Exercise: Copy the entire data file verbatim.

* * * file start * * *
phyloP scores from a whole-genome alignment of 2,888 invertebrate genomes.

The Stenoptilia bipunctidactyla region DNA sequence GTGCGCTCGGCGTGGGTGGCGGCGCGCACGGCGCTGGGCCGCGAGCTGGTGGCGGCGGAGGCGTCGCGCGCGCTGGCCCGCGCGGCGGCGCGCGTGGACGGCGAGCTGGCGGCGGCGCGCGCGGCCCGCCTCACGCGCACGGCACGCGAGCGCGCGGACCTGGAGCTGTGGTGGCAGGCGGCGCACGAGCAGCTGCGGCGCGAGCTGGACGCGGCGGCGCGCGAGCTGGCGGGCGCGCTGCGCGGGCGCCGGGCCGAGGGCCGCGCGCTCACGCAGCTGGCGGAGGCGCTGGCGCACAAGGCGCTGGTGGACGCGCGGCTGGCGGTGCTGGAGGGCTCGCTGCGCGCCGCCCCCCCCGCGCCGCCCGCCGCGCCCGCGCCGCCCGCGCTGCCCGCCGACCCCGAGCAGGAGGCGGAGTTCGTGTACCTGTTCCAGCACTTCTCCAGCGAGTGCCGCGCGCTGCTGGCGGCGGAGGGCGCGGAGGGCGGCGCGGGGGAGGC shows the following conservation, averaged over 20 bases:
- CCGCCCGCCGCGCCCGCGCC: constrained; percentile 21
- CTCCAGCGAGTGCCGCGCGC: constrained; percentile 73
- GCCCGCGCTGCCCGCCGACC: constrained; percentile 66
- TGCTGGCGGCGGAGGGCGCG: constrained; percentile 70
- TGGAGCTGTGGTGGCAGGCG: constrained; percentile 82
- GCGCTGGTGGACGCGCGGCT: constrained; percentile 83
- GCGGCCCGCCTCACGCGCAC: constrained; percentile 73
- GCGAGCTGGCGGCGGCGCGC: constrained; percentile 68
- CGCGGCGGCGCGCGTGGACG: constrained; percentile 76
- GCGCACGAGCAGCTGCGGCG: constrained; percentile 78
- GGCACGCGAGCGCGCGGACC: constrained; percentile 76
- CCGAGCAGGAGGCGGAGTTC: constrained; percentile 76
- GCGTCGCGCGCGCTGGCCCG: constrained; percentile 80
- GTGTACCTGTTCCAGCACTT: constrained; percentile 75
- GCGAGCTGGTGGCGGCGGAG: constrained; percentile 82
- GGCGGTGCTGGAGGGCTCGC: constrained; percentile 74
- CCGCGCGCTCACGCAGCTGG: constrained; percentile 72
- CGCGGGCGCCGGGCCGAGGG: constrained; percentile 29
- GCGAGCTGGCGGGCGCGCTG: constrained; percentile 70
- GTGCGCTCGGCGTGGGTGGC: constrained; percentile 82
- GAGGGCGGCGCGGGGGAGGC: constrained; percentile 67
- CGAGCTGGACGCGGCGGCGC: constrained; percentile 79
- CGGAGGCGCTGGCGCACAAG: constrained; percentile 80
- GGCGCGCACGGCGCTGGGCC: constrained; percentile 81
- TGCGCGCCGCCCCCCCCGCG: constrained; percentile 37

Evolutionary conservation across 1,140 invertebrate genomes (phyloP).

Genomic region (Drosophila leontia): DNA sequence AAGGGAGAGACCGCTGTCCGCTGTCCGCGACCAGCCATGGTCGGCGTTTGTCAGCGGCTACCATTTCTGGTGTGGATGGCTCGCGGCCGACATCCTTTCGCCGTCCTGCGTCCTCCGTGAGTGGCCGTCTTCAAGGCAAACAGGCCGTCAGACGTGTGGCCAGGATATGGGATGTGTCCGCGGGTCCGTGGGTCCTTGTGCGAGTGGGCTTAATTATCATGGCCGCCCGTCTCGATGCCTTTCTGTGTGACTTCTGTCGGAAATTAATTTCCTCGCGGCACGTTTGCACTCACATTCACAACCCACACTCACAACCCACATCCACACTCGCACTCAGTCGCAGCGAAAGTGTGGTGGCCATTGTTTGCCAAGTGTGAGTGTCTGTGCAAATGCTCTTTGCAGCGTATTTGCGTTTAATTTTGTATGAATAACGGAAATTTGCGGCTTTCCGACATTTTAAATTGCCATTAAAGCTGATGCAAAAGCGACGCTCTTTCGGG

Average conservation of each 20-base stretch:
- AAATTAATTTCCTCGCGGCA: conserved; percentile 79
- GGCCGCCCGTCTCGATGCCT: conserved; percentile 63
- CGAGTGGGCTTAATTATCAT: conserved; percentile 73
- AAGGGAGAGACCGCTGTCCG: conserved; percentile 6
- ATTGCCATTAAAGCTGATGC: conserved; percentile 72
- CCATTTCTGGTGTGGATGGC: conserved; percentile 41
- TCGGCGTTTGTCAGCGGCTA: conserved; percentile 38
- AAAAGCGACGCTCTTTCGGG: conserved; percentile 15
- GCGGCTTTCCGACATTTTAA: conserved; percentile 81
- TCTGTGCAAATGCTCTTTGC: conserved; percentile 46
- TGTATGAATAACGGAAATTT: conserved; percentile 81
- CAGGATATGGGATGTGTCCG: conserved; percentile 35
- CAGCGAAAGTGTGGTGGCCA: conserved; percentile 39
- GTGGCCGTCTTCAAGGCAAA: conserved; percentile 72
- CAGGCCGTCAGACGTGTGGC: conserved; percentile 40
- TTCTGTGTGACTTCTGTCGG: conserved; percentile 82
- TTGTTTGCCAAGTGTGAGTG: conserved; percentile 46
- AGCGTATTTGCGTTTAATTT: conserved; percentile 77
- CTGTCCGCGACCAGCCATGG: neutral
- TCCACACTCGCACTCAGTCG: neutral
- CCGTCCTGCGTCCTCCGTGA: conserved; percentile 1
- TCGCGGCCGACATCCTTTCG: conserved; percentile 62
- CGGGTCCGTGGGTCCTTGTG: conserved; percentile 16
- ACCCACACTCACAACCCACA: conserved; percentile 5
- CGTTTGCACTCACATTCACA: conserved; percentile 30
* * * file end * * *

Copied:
phyloP scores from a whole-genome alignment of 2,888 invertebrate genomes.

The Stenoptilia bipunctidactyla region DNA sequence GTGCGCTCGGCGTGGGTGGCGGCGCGCACGGCGCTGGGCCGCGAGCTGGTGGCGGCGGAGGCGTCGCGCGCGCTGGCCCGCGCGGCGGCGCGCGTGGACGGCGAGCTGGCGGCGGCGCGCGCGGCCCGCCTCACGCGCACGGCACGCGAGCGCGCGGACCTGGAGCTGTGGTGGCAGGCGGCGCACGAGCAGCTGCGGCGCGAGCTGGACGCGGCGGCGCGCGAGCTGGCGGGCGCGCTGCGCGGGCGCCGGGCCGAGGGCCGCGCGCTCACGCAGCTGGCGGAGGCGCTGGCGCACAAGGCGCTGGTGGACGCGCGGCTGGCGGTGCTGGAGGGCTCGCTGCGCGCCGCCCCCCCCGCGCCGCCCGCCGCGCCCGCGCCGCCCGCGCTGCCCGCCGACCCCGAGCAGGAGGCGGAGTTCGTGTACCTGTTCCAGCACTTCTCCAGCGAGTGCCGCGCGCTGCTGGCGGCGGAGGGCGCGGAGGGCGGCGCGGGGGAGGC shows the following conservation, averaged over 20 bases:
- CCGCCCGCCGCGCCCGCGCC: constrained; percentile 21
- CTCCAGCGAGTGCCGCGCGC: constrained; percentile 73
- GCCCGCGCTGCCCGCCGACC: constrained; percentile 66
- TGCTGGCGGCGGAGGGCGCG: constrained; percentile 70
- TGGAGCTGTGGTGGCAGGCG: constrained; percentile 82
- GCGCTGGTGGACGCGCGGCT: constrained; percentile 83
- GCGGCCCGCCTCACGCGCAC: constrained; percentile 73
- GCGAGCTGGCGGCGGCGCGC: constrained; percentile 68
- CGCGGCGGCGCGCGTGGACG: constrained; percentile 76
- GCGCACGAGCAGCTGCGGCG: constrained; percentile 78
- GGCACGCGAGCGCGCGGACC: constrained; percentile 76
- CCGAGCAGGAGGCGGAGTTC: constrained; percentile 76
- GCGTCGCGCGCGCTGGCCCG: constrained; percentile 80
- GTGTACCTGTTCCAGCACTT: constrained; percentile 75
- GCGAGCTGGTGGCGGCGGAG: constrained; percentile 82
- GGCGGTGCTGGAGGGCTCGC: constrained; percentile 74
- CCGCGCGCTCACGCAGCTGG: constrained; percentile 72
- CGCGGGCGCCGGGCCGAGGG: constrained; percentile 29
- GCGAGCTGGCGGGCGCGCTG: constrained; percentile 70
- GTGCGCTCGGCGTGGGTGGC: constrained; percentile 82
- GAGGGCGGCGCGGGGGAGGC: constrained; percentile 67
- CGAGCTGGACGCGGCGGCGC: constrained; percentile 79
- CGGAGGCGCTGGCGCACAAG: constrained; percentile 80
- GGCGCGCACGGCGCTGGGCC: constrained; percentile 81
- TGCGCGCCGCCCCCCCCGCG: constrained; percentile 37

Evolutionary conservation across 1,140 invertebrate genomes (phyloP).

Genomic region (Drosophila leontia): DNA sequence AAGGGAGAGACCGCTGTCCGCTGTCCGCGACCAGCCATGGTCGGCGTTTGTCAGCGGCTACCATTTCTGGTGTGGATGGCTCGCGGCCGACATCCTTTCGCCGTCCTGCGTCCTCCGTGAGTGGCCGTCTTCAAGGCAAACAGGCCGTCAGACGTGTGGCCAGGATATGGGATGTGTCCGCGGGTCCGTGGGTCCTTGTGCGAGTGGGCTTAATTATCATGGCCGCCCGTCTCGATGCCTTTCTGTGTGACTTCTGTCGGAAATTAATTTCCTCGCGGCACGTTTGCACTCACATTCACAACCCACACTCACAACCCACATCCACACTCGCACTCAGTCGCAGCGAAAGTGTGGTGGCCATTGTTTGCCAAGTGTGAGTGTCTGTGCAAATGCTCTTTGCAGCGTATTTGCGTTTAATTTTGTATGAATAACGGAAATTTGCGGCTTTCCGACATTTTAAATTGCCATTAAAGCTGATGCAAAAGCGACGCTCTTTCGGG

Average conservation of each 20-base stretch:
- AAATTAATTTCCTCGCGGCA: conserved; percentile 79
- GGCCGCCCGTCTCGATGCCT: conserved; percentile 63
- CGAGTGGGCTTAATTATCAT: conserved; percentile 73
- AAGGGAGAGACCGCTGTCCG: conserved; percentile 6
- ATTGCCATTAAAGCTGATGC: conserved; percentile 72
- CCATTTCTGGTGTGGATGGC: conserved; percentile 41
- TCGGCGTTTGTCAGCGGCTA: conserved; percentile 38
- AAAAGCGACGCTCTTTCGGG: conserved; percentile 15
- GCGGCTTTCCGACATTTTAA: conserved; percentile 81
- TCTGTGCAAATGCTCTTTGC: conserved; percentile 46
- TGTATGAATAACGGAAATTT: conserved; percentile 81
- CAGGATATGGGATGTGTCCG: conserved; percentile 35
- CAGCGAAAGTGTGGTGGCCA: conserved; percentile 39
- GTGGCCGTCTTCAAGGCAAA: conserved; percentile 72
- CAGGCCGTCAGACGTGTGGC: conserved; percentile 40
- TTCTGTGTGACTTCTGTCGG: conserved; percentile 82
- TTGTTTGCCAAGTGTGAGTG: conserved; percentile 46
- AGCGTATTTGCGTTTAATTT: conserved; percentile 77
- CTGTCCGCGACCAGCCATGG: neutral
- TCCACACTCGCACTCAGTCG: neutral
- CCGTCCTGCGTCCTCCGTGA: conserved; percentile 1
- TCGCGGCCGACATCCTTTCG: conserved; percentile 62
- CGGGTCCGTGGGTCCTTGTG: conserved; percentile 16
- ACCCACACTCACAACCCACA: conserved; percentile 5
- CGTTTGCACTCACATTCACA: conserved; percentile 30